NaeSmyth Genealogical Society

'Non Arte Sed Marte'

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Naesmyth NaeSmyth Naismyth Nasmith Naesmith Naysmith NeSmith NesSmith Nessmith NeeSmith Nesmith Nasmyth
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The Legend of the origin of the Naesmyth Family Surname
from the Autobiography of James Hall Nasmyth
In the troublous times which prevailed in Scotland before the union of the Crowns, the feuds between the King and the Barons were almost constant.  In the reign of James III the House of Douglas was the most prominent and ambitious. The Earl not only resisted his liege lord, but entered into a combination with the King of England, from whom he received a pension.  He was declared a rebel, and his estates were confiscated.  He determined to resist the royal power, and crossed the border with his followers.  He was met by the Earl of Angus, the Maxwells, the Johnstons, and the Scots.  In one of the engagements which ensued the Douglas' appeared to have gained the day, when an ancestor of the Naesmyths, who fought under the royal standard, took refuge in the Smithy of a neighbouring village. The smith offered him protection, disguised him as a hammerman with a leather apron in front, and asked him to lend a hand at his work.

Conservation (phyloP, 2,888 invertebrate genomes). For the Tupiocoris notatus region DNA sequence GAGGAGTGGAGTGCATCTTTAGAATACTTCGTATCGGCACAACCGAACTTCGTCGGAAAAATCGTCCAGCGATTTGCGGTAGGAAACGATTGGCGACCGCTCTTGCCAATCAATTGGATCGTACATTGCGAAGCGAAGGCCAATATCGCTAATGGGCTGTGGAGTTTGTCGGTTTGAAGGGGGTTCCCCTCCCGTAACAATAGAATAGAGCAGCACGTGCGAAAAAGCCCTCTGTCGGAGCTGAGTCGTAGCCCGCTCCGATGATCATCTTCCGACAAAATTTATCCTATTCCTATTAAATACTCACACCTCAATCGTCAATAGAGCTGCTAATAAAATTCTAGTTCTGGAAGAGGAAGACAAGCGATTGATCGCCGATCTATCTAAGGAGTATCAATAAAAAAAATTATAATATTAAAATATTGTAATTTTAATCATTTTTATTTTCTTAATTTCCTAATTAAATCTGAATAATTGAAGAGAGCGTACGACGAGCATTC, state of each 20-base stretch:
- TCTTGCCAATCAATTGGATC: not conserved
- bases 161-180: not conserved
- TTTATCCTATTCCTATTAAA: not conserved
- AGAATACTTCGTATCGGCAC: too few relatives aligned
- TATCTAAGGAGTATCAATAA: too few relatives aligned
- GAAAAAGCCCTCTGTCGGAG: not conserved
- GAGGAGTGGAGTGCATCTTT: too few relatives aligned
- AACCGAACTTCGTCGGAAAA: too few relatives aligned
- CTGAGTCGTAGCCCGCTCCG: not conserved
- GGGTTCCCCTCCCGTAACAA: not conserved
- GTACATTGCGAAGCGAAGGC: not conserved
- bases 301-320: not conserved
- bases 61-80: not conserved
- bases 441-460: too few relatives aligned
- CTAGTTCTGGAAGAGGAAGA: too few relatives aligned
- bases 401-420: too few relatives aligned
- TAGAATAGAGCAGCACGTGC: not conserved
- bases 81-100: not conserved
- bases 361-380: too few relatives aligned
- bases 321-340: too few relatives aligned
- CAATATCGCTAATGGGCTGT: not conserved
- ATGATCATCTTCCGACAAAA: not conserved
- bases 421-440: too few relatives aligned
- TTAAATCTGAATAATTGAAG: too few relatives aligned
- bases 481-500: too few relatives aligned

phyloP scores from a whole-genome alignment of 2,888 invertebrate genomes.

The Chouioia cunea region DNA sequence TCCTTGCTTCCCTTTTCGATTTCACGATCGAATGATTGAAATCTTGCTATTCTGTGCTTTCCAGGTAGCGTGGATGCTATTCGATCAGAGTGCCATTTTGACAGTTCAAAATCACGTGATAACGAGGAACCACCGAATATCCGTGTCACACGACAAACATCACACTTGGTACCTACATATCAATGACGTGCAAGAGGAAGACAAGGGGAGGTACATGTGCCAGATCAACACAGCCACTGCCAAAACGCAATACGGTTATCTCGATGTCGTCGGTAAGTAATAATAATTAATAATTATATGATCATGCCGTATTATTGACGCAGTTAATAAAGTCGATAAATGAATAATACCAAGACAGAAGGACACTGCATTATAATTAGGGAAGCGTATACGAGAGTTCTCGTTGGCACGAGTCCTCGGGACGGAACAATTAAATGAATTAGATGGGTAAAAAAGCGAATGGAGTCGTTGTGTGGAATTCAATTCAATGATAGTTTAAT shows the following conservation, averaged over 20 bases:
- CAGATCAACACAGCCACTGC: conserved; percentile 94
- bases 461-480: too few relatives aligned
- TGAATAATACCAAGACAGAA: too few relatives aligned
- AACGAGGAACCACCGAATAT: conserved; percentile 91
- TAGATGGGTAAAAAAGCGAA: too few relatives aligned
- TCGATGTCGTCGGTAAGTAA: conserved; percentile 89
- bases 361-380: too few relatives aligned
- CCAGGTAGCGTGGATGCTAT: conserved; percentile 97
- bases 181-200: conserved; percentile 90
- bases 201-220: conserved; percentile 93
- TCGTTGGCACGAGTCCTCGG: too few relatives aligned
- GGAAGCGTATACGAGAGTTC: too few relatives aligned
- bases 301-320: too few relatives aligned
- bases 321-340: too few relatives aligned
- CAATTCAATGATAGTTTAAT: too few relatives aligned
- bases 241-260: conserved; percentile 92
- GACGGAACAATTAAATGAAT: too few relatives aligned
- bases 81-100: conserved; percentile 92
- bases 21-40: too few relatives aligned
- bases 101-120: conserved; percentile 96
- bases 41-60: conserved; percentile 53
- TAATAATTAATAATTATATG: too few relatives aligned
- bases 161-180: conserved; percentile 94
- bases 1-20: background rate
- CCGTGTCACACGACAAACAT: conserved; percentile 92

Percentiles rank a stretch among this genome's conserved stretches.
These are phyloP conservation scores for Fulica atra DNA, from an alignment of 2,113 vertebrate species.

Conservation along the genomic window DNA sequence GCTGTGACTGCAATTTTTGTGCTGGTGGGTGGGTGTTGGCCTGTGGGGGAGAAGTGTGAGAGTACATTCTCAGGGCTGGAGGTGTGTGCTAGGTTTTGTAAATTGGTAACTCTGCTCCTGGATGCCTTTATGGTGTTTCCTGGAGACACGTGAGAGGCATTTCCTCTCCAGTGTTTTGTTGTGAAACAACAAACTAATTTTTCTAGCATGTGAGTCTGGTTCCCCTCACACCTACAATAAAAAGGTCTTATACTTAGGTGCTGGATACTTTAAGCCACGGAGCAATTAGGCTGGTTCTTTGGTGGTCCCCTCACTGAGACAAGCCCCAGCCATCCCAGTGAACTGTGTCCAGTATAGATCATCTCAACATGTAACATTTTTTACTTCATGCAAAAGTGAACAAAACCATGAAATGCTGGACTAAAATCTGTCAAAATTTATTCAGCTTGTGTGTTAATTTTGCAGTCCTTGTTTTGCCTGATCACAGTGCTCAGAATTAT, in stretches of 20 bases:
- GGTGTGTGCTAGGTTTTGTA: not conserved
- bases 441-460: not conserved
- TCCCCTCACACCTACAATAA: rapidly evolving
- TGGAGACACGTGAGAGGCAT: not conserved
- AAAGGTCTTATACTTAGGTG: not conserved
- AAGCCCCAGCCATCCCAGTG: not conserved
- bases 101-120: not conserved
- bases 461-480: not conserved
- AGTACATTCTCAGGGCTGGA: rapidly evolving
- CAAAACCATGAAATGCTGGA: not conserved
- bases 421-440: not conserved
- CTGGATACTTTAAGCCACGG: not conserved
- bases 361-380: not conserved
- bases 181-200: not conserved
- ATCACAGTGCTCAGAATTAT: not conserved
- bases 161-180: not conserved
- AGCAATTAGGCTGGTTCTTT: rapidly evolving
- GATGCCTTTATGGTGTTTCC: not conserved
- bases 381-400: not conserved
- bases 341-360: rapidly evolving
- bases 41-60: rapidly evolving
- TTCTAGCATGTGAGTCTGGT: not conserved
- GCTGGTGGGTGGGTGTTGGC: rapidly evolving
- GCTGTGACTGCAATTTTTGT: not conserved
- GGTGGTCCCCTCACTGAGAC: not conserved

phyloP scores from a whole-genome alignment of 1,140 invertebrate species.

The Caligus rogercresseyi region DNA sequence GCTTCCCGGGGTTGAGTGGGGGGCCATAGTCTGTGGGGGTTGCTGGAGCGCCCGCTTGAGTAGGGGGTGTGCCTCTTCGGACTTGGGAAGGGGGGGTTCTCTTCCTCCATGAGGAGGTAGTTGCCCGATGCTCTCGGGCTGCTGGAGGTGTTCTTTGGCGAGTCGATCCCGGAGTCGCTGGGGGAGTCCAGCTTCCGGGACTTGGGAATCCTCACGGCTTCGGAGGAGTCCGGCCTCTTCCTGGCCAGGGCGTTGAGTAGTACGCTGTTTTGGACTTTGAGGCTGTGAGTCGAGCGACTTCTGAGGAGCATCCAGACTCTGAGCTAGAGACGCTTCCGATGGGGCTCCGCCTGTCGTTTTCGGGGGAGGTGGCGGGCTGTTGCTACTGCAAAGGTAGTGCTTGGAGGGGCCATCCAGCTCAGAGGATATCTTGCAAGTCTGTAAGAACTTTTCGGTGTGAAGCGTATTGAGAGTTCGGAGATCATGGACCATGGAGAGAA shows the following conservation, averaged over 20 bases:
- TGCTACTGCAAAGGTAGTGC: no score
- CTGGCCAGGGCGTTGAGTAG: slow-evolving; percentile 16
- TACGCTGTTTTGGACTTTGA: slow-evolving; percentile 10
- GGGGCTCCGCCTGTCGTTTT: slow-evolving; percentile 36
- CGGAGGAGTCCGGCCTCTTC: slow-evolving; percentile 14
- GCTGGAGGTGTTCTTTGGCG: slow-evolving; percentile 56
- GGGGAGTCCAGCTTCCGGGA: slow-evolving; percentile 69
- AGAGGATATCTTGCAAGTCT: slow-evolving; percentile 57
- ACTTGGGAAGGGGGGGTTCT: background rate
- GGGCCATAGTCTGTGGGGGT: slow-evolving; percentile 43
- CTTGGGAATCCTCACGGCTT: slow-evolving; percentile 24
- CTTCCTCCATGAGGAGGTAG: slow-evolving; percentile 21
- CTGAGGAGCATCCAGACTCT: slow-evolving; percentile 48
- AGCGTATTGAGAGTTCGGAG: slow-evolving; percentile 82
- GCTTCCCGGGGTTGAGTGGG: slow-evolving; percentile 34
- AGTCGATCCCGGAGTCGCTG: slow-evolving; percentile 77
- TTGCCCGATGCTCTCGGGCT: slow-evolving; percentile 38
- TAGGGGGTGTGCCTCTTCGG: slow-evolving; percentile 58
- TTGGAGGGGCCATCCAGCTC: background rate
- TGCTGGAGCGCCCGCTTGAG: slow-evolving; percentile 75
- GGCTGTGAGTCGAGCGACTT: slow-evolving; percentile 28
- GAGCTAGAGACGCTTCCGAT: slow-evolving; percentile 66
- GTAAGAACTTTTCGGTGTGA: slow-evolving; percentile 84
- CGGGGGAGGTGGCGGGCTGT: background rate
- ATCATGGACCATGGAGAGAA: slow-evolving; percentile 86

While thus engaged a party of the Douglas partisans entered the Smithy. They looked with suspicion on the disguised hammerman, who, in his agitation, struck a false blow with the sledge hammer, which broke the shaft in two.  Upon this, one of the pursuers rushed at him, calling out, "Ye're nae Smyth!"   The stalwart hammerman turned upon his assailant, and, wrenching a dagger from him, speedily overpowered him.  The Smith himself, armed with a big hammer, effectually aided in overpowering and driving out the Douglas men.  A party of the royal forces made their appearance, when Naesmyth rallied them, led them against the rebels, and converted what had been a temporary defeat into a victory.  A grant of lands was bestowed upon him for his service.  His armorial bearing consisted of a hand dexter with a dagger, between two broken hammer-shafts, and there they remain to this day.   The motto was, Non arte sect marte, "Not by art but by war".
An ancient drawing of what this may have looked like.
Naesmyth NaeSmyth Naismith Naismyth Nasmith Naesmith Naysmith  NeSmith NesSmith Nessmith Neesmith NeeSmith Nesmith Nasmyth